What professors should and shouldn’t be allowed to say in classrooms has come into question at many universities, including GW. Last month, the faculty senate passed a resolution for more defined guidelines for exercising and defending academic freedoms after students allegedly recorded class lectures without approval from the professor.
At other universities, similar situations have quickly escalated. At Orange Coast College last year, a professor went on an anti-Trump rant, making students who supported President Donald Trump feel uncomfortable. One student recorded the rant and posted it on YouTube and Facebook. As a result, the student was suspended for the semester – although his suspension was later revoked after the student appealed the punishment – and the professor faced harassment through social media, leading her to leave her job and California.
OCC has a firm rule derived from state law that prohibits students from recording professors without their permission, and doing so can lead to disciplinary action, which I wholly agree with. Professors have the right to decide whether their lectures are recorded or not, and students shouldn’t be recording lectures in the first place because it negatively affects class discussion.
Incidents like the one at OCC have also caused many websites to pop up, such as Professor Watchlist, with the sole purpose of publishing professors’ partisan statements in order to prevent them from abusing their power. The website essentially acts as a record if a professor were to express any biases or discrimination against a particular political side.
I understand the students’ position in wanting to keep a professor’s actions in check. These students are afraid of being silenced and discriminated against because of their political standing. They believe that by recording evidence of professors’ political leanings and posting it online, they can then ensure professors don’t abuse their position as educators. But the situation in OCC was blown out of proportion.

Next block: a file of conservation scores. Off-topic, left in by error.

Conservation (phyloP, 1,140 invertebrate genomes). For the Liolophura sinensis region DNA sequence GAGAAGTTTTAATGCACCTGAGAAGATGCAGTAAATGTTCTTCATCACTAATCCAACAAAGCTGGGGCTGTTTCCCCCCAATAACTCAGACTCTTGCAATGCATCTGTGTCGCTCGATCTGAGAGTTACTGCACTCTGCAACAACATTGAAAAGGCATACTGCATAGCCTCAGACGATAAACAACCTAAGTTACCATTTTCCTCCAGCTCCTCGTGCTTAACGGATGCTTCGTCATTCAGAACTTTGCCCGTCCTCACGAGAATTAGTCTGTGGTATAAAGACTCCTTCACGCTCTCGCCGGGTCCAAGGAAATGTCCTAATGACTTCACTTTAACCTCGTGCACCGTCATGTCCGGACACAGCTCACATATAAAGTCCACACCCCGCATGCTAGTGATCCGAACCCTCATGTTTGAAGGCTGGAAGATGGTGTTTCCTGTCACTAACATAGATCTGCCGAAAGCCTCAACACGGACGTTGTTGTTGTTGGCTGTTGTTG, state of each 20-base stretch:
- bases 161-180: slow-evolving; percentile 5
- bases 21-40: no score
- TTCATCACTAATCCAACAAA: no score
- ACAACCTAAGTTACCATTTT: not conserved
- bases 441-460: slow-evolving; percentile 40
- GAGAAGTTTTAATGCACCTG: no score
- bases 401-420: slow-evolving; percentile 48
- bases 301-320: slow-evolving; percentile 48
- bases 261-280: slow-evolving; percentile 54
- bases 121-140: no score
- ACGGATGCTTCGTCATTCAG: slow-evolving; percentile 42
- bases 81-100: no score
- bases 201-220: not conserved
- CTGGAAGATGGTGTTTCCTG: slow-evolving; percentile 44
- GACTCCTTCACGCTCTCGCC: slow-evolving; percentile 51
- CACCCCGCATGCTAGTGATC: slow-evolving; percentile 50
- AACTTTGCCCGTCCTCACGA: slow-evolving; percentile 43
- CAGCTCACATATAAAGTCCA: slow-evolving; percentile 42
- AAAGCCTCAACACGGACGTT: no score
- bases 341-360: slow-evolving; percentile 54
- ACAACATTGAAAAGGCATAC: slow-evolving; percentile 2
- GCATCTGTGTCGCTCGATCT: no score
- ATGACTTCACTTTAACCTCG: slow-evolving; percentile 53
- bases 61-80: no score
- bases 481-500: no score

The OCC professor not only received massive harassment through social media, but also had to leave her life behind in order to keep her privacy. This is what professors who discuss politics in class fear will happen to them when students record their lectures. This fear, in turn, censors professors and affects the class’ ability to have necessary, thought-provoking discussions.
Tip-toeing around students in fear of retaliation for expressing opinions is both a tragedy and a loss.
Professors in political-oriented classes already censor their words to protect themselves from any backlash after expressing political ideals. They often begin their sentences with “I’m not taking sides or anything,” before proceeding with their statements. Tip-toeing around students in fear of retaliation for expressing opinions is both a tragedy and a loss. Professors should be able to state their opinions and their reasons for that thinking. And at the same time, students should be allowed to give reasons for why they disagree with the professor’s statement.